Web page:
Thank you so much for those kind words 😌

marienm, RN, CCRN

Specializes in Burn, ICU. Has 8 years experience.

OP, I'm sure you feel like you want the earth to swallow you whole. But the way to move on from this is to 1) learn from it and 2) actually move on. These are also ways you can demonstrate to your preceptor and more importantly yourself that this mistake is not the definition of your nursing career.

So, what can you learn...both clinically and personally... from it? Was the dressing on the new IV dated? (I bet all of yours will be from now on!) Was the bad IV marked in some way? Also, was there a reason night shift didn't just take it out if it was bad? (How would you handle this...consistent with any IV policies at your hospital...if it had been your patient?) Reflect on your thought process before you took out the IV: Did you think you were sure you knew which one to remove? Why did you think you were sure? Did you have any hesitations ("I thought they said the lateral one but they're both kinda lateral...") If you weren't sure, what stopped you from asking your preceptor for another set of eyes (fear of looking silly, rushing because you felt behind, self-doubt, etc?). How would you trouble-shoot this if, let's say, the access team placed the new IV while you were in another room getting shift report and you didn't know which one was new?

And how do you move on? You have the thought process above. You reflect that the patient didn't have a terrible outcome from this (it sounds like they needed that midline anyway!). And then (and this is hard!) you stop dwelling on it. You don't apologize endlessly to your preceptor about it. (Don't get me wrong, one apology is appropriate, and also to the patient as well as the VAT team, but when you apologize over and over the people you're apologizing to start to feel like they have to comfort *you.*). You're not going to forget this, so the best thing to do is genuinely make an effort to learn from it and carry what you have learned into your future practice.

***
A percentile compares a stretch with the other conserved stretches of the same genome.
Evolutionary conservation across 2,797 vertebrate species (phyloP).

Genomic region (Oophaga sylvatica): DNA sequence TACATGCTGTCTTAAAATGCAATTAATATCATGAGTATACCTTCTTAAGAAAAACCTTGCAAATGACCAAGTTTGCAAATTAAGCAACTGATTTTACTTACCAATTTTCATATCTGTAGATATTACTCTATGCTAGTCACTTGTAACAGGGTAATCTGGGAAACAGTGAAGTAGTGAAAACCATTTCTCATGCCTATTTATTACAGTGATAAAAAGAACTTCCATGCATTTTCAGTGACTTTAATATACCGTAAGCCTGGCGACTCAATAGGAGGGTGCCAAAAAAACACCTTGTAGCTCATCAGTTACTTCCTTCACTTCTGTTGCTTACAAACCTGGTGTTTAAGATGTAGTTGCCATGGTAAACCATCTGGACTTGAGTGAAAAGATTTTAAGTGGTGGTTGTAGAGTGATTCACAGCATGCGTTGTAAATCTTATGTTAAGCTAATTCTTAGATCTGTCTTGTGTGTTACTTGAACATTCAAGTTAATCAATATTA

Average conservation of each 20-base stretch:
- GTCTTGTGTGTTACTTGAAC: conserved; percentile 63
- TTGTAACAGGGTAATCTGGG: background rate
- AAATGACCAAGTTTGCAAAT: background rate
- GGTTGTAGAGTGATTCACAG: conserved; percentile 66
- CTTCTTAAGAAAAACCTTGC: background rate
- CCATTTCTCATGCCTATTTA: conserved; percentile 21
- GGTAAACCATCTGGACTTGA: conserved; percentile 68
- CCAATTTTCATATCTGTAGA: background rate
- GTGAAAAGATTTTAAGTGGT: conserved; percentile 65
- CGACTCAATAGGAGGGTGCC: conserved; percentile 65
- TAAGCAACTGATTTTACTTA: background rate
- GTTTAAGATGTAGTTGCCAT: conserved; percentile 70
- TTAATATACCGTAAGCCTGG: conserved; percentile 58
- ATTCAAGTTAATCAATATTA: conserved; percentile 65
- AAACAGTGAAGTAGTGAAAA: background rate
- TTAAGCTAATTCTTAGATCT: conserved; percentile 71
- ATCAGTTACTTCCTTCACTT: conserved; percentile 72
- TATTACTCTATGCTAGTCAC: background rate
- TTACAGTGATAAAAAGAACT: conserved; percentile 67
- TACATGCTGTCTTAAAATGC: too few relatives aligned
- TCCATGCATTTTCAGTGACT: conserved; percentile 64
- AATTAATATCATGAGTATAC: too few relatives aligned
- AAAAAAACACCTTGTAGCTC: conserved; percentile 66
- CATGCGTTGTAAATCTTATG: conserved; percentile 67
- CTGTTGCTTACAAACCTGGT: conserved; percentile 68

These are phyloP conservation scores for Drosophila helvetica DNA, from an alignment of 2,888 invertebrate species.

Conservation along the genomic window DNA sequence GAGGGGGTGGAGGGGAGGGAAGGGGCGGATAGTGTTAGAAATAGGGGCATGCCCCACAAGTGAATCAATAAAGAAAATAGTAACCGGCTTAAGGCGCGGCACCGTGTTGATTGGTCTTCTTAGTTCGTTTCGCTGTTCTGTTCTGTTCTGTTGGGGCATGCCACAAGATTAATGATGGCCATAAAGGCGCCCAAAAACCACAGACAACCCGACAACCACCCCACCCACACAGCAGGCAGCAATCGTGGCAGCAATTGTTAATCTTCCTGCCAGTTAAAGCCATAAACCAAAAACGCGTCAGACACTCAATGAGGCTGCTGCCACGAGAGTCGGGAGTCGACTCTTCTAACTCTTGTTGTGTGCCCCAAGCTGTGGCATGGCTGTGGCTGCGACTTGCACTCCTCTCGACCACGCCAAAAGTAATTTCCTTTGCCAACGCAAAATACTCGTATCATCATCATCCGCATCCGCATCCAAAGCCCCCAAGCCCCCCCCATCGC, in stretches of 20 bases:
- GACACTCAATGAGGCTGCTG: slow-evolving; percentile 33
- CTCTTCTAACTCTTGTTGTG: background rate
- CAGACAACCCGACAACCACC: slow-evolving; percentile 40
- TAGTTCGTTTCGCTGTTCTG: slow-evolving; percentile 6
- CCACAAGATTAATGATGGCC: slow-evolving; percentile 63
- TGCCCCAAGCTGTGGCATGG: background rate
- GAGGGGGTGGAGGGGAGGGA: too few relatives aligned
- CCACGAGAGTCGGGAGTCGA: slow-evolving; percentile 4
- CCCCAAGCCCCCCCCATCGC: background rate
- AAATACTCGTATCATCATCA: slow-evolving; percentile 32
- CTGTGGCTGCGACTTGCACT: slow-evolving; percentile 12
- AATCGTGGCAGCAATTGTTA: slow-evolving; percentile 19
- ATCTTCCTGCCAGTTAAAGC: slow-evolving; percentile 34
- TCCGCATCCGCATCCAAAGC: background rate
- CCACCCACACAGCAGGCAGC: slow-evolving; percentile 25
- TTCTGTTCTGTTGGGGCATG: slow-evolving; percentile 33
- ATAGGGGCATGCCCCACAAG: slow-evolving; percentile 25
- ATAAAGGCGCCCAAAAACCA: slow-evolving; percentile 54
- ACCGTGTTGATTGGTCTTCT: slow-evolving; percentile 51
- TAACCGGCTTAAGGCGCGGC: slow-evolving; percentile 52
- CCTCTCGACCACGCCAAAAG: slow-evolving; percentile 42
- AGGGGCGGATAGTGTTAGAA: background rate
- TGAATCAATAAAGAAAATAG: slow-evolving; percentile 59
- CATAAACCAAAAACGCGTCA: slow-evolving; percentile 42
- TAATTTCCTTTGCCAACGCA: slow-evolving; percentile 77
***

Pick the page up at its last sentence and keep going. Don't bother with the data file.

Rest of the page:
JamiePedsRN, MSN, RN

Specializes in PICU. Has 8 years experience.

I know it is easier said than done, but please don't beat yourself up. We have all made mistakes, it happens, we are humans. Luckily this particular mistake, while probably really frustrating and inconvenient, did not cause any significant harm. 

In PICU there are a lot of things that can happen. Patients are accidentally extubated, lines and tubes get pulled, a glucose drops too fast, the possibilities are endless. These things happen to new nurses as well as the rockstar nurses who have been around forever. It makes you feel like crud, but you have to learn from it and move on. 

Marienm had great advice. Apologize once but then let it go, I'm sure your preceptor is over it and has no hard feelings. She was a nursing student once too. Enjoy the rest of your PICU experience, it is an awesome specialty!

canoehead, BSN, RN

Specializes in ER. Has 30 years experience.

Facepalm! It happens to everyone.

If an IV is bad, just take it out at the time. Before you put the next one in. You or someone else could infuse into the bad IV, or you could remove the good on by mistake (it happens) if you wait. Plus there might be a juicy vein under that dressing.

Orca, ASN, RN

Specializes in Corrections, psychiatry, rehab, LTC. Has 26 years experience.

On 12/5/2020 at 5:06 PM, canoehead said:

Facepalm! It happens to everyone.

If an IV is bad, just take it out at the time. Before you put the next one in. You or someone else could infuse into the bad IV, or you could remove the good on by mistake (it happens) if you wait. Plus there might be a juicy vein under that dressing.

This is what confused me about the situation - why the bad IV wasn't removed at or before the time that the new one was placed.

CeciBean, ASN, RN

Specializes in MICU/CCU, SD, home health, neo, travel. Has 30 years experience.

EXACTLY! Seems like someone else fell down on the job...or got busy and just forgot.